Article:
Truly, few people are better dressed than the men and women who work the vineyards and wineries covering the Italian countryside. Think you can pull off an ascot? Don’t do it unless you’ve got 25 hectares under sangiovese. Do pearls and a diamond necklace go together? Not unless your family has been making wine in Piedmont for two centuries.
To fully appreciate this, one need only attend one of the many Italian wine tastings that pass through New York City each year.
Of particular interest is the Slow Wine tasting held each each year in the gloom of February when representatives of the wineries featured in the current edition of the Slow Wine Guide, put out by Slow Food, show their featured bottlings.
Now in its seventh year, the guide was conceived to spotlight producers who make wine that respects tradition, the land and the body.
The guide eschews ratings and instead uses symbols. For wineries there are a snail, “a symbol awarded to a winery … for the way it interprets Slow Food values (sensory perceptions, territory, environment, identity) and also offers a good value”; a bottle, “awarded to wineries whose bottles presented excellent average quality”; and a coin, for wineries are a good value. The wines themselves are named either a Slow Wine, “bottles of outstanding sensory quality, capable of condensing in the glass territory-related values such as history and identity, as well as offering a good value”; Great Wine, “the finest bottles from a sensory point of view”; and Everyday Wine, “bottles that offer excellent value for the money with a retail price of €10 or under.”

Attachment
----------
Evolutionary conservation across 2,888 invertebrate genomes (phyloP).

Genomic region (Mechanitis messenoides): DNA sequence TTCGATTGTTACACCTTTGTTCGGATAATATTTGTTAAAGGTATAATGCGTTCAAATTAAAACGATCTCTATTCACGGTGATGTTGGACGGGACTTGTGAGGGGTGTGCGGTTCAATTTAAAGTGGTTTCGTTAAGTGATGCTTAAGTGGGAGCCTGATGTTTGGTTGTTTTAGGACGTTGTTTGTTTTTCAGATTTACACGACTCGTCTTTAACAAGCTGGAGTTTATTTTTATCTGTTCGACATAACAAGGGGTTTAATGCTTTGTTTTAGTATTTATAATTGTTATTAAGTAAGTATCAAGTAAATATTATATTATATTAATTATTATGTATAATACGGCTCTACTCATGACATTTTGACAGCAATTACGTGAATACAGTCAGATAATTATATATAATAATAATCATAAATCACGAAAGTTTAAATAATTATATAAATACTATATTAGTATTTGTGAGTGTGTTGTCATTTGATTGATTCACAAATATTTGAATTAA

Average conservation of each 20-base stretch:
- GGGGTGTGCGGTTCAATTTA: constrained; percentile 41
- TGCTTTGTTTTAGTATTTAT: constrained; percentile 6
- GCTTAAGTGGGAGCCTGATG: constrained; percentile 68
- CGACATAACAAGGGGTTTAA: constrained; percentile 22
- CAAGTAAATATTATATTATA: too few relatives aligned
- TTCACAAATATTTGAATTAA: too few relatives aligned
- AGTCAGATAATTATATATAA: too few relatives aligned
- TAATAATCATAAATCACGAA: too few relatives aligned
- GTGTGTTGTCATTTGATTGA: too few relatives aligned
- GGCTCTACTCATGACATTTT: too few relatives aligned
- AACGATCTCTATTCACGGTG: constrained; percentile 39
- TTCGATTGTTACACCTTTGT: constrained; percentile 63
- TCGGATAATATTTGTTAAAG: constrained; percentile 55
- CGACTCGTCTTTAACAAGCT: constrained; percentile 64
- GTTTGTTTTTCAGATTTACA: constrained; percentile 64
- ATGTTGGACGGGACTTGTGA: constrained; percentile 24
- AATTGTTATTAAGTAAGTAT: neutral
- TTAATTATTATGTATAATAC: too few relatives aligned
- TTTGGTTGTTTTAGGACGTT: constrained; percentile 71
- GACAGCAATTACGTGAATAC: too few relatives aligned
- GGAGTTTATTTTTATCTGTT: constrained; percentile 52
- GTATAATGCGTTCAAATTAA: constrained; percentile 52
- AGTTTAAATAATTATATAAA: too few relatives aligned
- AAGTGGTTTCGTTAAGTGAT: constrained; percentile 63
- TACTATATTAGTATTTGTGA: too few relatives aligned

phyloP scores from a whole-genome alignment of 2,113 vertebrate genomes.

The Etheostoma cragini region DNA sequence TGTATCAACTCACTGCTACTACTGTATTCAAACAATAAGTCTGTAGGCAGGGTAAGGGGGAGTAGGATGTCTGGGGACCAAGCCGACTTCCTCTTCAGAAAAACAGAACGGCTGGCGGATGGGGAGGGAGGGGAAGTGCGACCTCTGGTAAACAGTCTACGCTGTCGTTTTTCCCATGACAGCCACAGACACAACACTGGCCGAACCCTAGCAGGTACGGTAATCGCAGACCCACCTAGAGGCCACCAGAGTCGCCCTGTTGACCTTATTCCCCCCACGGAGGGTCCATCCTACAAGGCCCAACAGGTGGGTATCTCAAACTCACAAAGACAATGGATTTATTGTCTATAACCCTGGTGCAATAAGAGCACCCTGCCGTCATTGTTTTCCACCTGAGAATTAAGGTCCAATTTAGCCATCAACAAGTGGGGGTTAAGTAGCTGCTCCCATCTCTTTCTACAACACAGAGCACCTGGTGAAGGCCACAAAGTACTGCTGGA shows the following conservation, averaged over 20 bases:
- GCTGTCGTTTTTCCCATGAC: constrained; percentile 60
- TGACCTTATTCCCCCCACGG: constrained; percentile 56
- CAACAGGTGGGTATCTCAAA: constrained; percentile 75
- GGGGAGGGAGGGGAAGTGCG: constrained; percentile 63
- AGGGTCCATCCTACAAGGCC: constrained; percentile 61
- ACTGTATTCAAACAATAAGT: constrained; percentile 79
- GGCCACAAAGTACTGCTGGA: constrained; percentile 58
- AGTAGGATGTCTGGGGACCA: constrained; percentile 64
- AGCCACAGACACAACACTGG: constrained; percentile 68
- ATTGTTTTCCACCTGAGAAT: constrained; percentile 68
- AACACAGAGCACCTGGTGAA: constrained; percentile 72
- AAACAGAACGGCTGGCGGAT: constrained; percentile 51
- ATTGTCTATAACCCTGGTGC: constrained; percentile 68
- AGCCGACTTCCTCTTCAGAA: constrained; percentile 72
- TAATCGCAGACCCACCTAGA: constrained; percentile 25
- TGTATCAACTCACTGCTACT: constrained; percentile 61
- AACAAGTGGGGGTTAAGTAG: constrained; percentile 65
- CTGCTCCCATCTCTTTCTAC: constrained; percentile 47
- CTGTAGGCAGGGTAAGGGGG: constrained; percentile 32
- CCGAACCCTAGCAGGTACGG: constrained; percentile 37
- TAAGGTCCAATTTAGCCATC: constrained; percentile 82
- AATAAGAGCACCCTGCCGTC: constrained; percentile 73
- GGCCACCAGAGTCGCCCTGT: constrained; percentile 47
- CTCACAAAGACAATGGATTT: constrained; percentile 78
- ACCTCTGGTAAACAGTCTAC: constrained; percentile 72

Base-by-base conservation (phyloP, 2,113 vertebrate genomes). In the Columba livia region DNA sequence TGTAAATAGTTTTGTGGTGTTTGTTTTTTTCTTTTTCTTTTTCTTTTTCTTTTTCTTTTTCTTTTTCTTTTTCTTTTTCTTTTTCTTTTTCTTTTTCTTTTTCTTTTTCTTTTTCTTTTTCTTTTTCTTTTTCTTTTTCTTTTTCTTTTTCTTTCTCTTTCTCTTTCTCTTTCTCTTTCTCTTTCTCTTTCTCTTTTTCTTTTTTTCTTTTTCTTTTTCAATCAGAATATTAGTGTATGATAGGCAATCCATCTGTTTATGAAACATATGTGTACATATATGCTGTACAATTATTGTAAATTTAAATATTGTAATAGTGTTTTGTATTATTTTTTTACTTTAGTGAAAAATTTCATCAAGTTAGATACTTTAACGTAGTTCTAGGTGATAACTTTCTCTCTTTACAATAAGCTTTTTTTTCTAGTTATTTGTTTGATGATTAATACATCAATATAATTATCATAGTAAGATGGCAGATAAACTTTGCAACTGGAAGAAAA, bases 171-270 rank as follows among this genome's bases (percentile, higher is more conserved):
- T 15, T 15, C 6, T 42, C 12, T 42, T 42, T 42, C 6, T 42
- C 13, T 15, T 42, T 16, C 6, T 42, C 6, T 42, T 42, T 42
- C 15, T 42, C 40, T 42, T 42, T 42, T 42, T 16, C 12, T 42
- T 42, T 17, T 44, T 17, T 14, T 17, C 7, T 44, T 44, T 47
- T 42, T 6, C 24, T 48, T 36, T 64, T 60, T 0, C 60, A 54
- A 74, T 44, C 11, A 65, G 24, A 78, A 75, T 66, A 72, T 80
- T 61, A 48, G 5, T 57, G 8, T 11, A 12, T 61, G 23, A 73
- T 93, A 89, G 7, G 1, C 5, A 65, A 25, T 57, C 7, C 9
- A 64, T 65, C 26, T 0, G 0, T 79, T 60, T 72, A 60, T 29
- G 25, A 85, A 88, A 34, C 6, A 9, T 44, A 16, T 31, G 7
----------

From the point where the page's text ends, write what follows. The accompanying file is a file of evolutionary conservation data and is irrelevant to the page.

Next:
This February nearly 100 producers set up tables at Eataly Downtown, and in a few hours I was able to visit just about 20. Here are some standouts:
In the Gavi region of Piedmont, three sisters make the namesake wine, Gavi, that uses the cortese grape. Gavi’s never been really fancy but the Rosina women are turning out something special, including a sparkling Gavi made with the same time-consuming method used in Champagne. Delicious.
From the eastern Marche where the Montepulciano grape reigns, this winery’s Conero Riserva Campo San Giorgio 2011, from a vineyard block of 10 square meters, is earthy with dark fruit, a great finish and the acid to make it perfect with roasted meat.
Wineries around Alba in Piedmont also make Barolo Chinato, a bitter vermouth containing quinine with the distinction of having the world-famous Barolo as the base wine. Amaro is hot right now, and Barolo Chinato deserves some of that heat. I love amaros and this one has that great balance of just a little more bitter than sweet with complex herbs to make a fine digestif.